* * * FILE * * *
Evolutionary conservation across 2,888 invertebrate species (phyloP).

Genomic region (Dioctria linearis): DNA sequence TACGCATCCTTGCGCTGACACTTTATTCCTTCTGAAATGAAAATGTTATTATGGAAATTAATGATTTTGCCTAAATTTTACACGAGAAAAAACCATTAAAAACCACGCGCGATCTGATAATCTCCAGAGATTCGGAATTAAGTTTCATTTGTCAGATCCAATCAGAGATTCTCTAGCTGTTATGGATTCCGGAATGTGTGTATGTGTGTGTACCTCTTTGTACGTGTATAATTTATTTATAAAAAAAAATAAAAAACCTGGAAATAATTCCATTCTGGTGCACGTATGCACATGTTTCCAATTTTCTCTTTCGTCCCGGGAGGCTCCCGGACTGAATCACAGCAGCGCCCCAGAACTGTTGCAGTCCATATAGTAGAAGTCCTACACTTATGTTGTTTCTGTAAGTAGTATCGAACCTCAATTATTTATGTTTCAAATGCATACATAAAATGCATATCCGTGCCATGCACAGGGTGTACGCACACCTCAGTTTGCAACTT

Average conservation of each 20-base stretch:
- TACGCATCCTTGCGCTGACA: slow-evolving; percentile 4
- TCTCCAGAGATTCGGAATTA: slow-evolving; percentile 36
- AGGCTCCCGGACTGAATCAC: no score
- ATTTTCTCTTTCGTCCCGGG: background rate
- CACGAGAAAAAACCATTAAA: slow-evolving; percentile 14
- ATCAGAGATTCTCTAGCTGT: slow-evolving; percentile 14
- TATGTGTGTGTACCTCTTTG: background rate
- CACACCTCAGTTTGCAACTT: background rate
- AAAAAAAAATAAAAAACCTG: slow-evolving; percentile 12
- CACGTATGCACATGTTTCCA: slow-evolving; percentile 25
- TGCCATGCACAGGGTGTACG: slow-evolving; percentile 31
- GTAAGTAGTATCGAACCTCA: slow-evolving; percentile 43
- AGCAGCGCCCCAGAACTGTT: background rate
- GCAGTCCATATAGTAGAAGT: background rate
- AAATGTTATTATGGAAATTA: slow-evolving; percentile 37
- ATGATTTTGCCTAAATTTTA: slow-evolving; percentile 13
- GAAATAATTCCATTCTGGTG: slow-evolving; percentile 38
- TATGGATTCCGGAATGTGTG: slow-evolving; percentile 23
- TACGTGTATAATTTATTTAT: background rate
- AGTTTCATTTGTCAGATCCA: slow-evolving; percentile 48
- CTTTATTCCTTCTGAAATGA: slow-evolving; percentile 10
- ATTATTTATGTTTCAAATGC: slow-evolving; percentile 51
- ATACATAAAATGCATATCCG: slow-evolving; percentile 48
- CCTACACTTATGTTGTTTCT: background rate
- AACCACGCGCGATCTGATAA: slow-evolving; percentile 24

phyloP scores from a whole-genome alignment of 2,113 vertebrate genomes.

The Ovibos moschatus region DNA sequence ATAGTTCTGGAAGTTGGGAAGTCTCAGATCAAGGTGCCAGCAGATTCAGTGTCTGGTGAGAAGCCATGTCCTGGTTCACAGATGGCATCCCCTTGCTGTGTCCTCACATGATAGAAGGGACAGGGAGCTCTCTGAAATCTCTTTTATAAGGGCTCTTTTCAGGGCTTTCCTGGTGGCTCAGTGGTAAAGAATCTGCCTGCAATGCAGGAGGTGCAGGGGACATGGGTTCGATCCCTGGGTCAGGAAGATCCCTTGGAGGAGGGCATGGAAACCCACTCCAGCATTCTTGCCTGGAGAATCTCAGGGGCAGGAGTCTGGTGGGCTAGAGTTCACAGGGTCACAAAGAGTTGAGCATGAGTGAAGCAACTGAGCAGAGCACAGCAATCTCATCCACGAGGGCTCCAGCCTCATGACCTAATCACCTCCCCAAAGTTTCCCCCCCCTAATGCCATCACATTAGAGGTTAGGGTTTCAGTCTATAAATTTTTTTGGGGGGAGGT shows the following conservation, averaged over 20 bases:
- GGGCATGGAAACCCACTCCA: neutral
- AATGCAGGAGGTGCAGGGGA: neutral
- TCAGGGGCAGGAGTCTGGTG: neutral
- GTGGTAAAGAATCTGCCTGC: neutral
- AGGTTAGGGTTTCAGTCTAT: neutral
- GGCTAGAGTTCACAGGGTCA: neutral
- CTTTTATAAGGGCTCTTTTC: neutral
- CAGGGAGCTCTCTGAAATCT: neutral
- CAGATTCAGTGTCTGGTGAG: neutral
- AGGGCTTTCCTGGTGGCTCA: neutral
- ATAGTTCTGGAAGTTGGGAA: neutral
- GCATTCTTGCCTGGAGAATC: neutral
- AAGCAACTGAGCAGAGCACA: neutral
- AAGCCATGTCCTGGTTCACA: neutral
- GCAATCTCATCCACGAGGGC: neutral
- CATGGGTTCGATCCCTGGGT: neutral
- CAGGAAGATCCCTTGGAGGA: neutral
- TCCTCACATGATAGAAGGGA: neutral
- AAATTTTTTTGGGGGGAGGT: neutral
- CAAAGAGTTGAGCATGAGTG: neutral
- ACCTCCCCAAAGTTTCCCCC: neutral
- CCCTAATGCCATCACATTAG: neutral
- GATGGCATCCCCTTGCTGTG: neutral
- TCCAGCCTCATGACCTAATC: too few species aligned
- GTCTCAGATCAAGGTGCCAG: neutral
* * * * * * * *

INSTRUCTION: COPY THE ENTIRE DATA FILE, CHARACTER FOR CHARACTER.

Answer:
Evolutionary conservation across 2,888 invertebrate species (phyloP).

Genomic region (Dioctria linearis): DNA sequence TACGCATCCTTGCGCTGACACTTTATTCCTTCTGAAATGAAAATGTTATTATGGAAATTAATGATTTTGCCTAAATTTTACACGAGAAAAAACCATTAAAAACCACGCGCGATCTGATAATCTCCAGAGATTCGGAATTAAGTTTCATTTGTCAGATCCAATCAGAGATTCTCTAGCTGTTATGGATTCCGGAATGTGTGTATGTGTGTGTACCTCTTTGTACGTGTATAATTTATTTATAAAAAAAAATAAAAAACCTGGAAATAATTCCATTCTGGTGCACGTATGCACATGTTTCCAATTTTCTCTTTCGTCCCGGGAGGCTCCCGGACTGAATCACAGCAGCGCCCCAGAACTGTTGCAGTCCATATAGTAGAAGTCCTACACTTATGTTGTTTCTGTAAGTAGTATCGAACCTCAATTATTTATGTTTCAAATGCATACATAAAATGCATATCCGTGCCATGCACAGGGTGTACGCACACCTCAGTTTGCAACTT

Average conservation of each 20-base stretch:
- TACGCATCCTTGCGCTGACA: slow-evolving; percentile 4
- TCTCCAGAGATTCGGAATTA: slow-evolving; percentile 36
- AGGCTCCCGGACTGAATCAC: no score
- ATTTTCTCTTTCGTCCCGGG: background rate
- CACGAGAAAAAACCATTAAA: slow-evolving; percentile 14
- ATCAGAGATTCTCTAGCTGT: slow-evolving; percentile 14
- TATGTGTGTGTACCTCTTTG: background rate
- CACACCTCAGTTTGCAACTT: background rate
- AAAAAAAAATAAAAAACCTG: slow-evolving; percentile 12
- CACGTATGCACATGTTTCCA: slow-evolving; percentile 25
- TGCCATGCACAGGGTGTACG: slow-evolving; percentile 31
- GTAAGTAGTATCGAACCTCA: slow-evolving; percentile 43
- AGCAGCGCCCCAGAACTGTT: background rate
- GCAGTCCATATAGTAGAAGT: background rate
- AAATGTTATTATGGAAATTA: slow-evolving; percentile 37
- ATGATTTTGCCTAAATTTTA: slow-evolving; percentile 13
- GAAATAATTCCATTCTGGTG: slow-evolving; percentile 38
- TATGGATTCCGGAATGTGTG: slow-evolving; percentile 23
- TACGTGTATAATTTATTTAT: background rate
- AGTTTCATTTGTCAGATCCA: slow-evolving; percentile 48
- CTTTATTCCTTCTGAAATGA: slow-evolving; percentile 10
- ATTATTTATGTTTCAAATGC: slow-evolving; percentile 51
- ATACATAAAATGCATATCCG: slow-evolving; percentile 48
- CCTACACTTATGTTGTTTCT: background rate
- AACCACGCGCGATCTGATAA: slow-evolving; percentile 24

phyloP scores from a whole-genome alignment of 2,113 vertebrate genomes.

The Ovibos moschatus region DNA sequence ATAGTTCTGGAAGTTGGGAAGTCTCAGATCAAGGTGCCAGCAGATTCAGTGTCTGGTGAGAAGCCATGTCCTGGTTCACAGATGGCATCCCCTTGCTGTGTCCTCACATGATAGAAGGGACAGGGAGCTCTCTGAAATCTCTTTTATAAGGGCTCTTTTCAGGGCTTTCCTGGTGGCTCAGTGGTAAAGAATCTGCCTGCAATGCAGGAGGTGCAGGGGACATGGGTTCGATCCCTGGGTCAGGAAGATCCCTTGGAGGAGGGCATGGAAACCCACTCCAGCATTCTTGCCTGGAGAATCTCAGGGGCAGGAGTCTGGTGGGCTAGAGTTCACAGGGTCACAAAGAGTTGAGCATGAGTGAAGCAACTGAGCAGAGCACAGCAATCTCATCCACGAGGGCTCCAGCCTCATGACCTAATCACCTCCCCAAAGTTTCCCCCCCCTAATGCCATCACATTAGAGGTTAGGGTTTCAGTCTATAAATTTTTTTGGGGGGAGGT shows the following conservation, averaged over 20 bases:
- GGGCATGGAAACCCACTCCA: neutral
- AATGCAGGAGGTGCAGGGGA: neutral
- TCAGGGGCAGGAGTCTGGTG: neutral
- GTGGTAAAGAATCTGCCTGC: neutral
- AGGTTAGGGTTTCAGTCTAT: neutral
- GGCTAGAGTTCACAGGGTCA: neutral
- CTTTTATAAGGGCTCTTTTC: neutral
- CAGGGAGCTCTCTGAAATCT: neutral
- CAGATTCAGTGTCTGGTGAG: neutral
- AGGGCTTTCCTGGTGGCTCA: neutral
- ATAGTTCTGGAAGTTGGGAA: neutral
- GCATTCTTGCCTGGAGAATC: neutral
- AAGCAACTGAGCAGAGCACA: neutral
- AAGCCATGTCCTGGTTCACA: neutral
- GCAATCTCATCCACGAGGGC: neutral
- CATGGGTTCGATCCCTGGGT: neutral
- CAGGAAGATCCCTTGGAGGA: neutral
- TCCTCACATGATAGAAGGGA: neutral
- AAATTTTTTTGGGGGGAGGT: neutral
- CAAAGAGTTGAGCATGAGTG: neutral
- ACCTCCCCAAAGTTTCCCCC: neutral
- CCCTAATGCCATCACATTAG: neutral
- GATGGCATCCCCTTGCTGTG: neutral
- TCCAGCCTCATGACCTAATC: too few species aligned
- GTCTCAGATCAAGGTGCCAG: neutral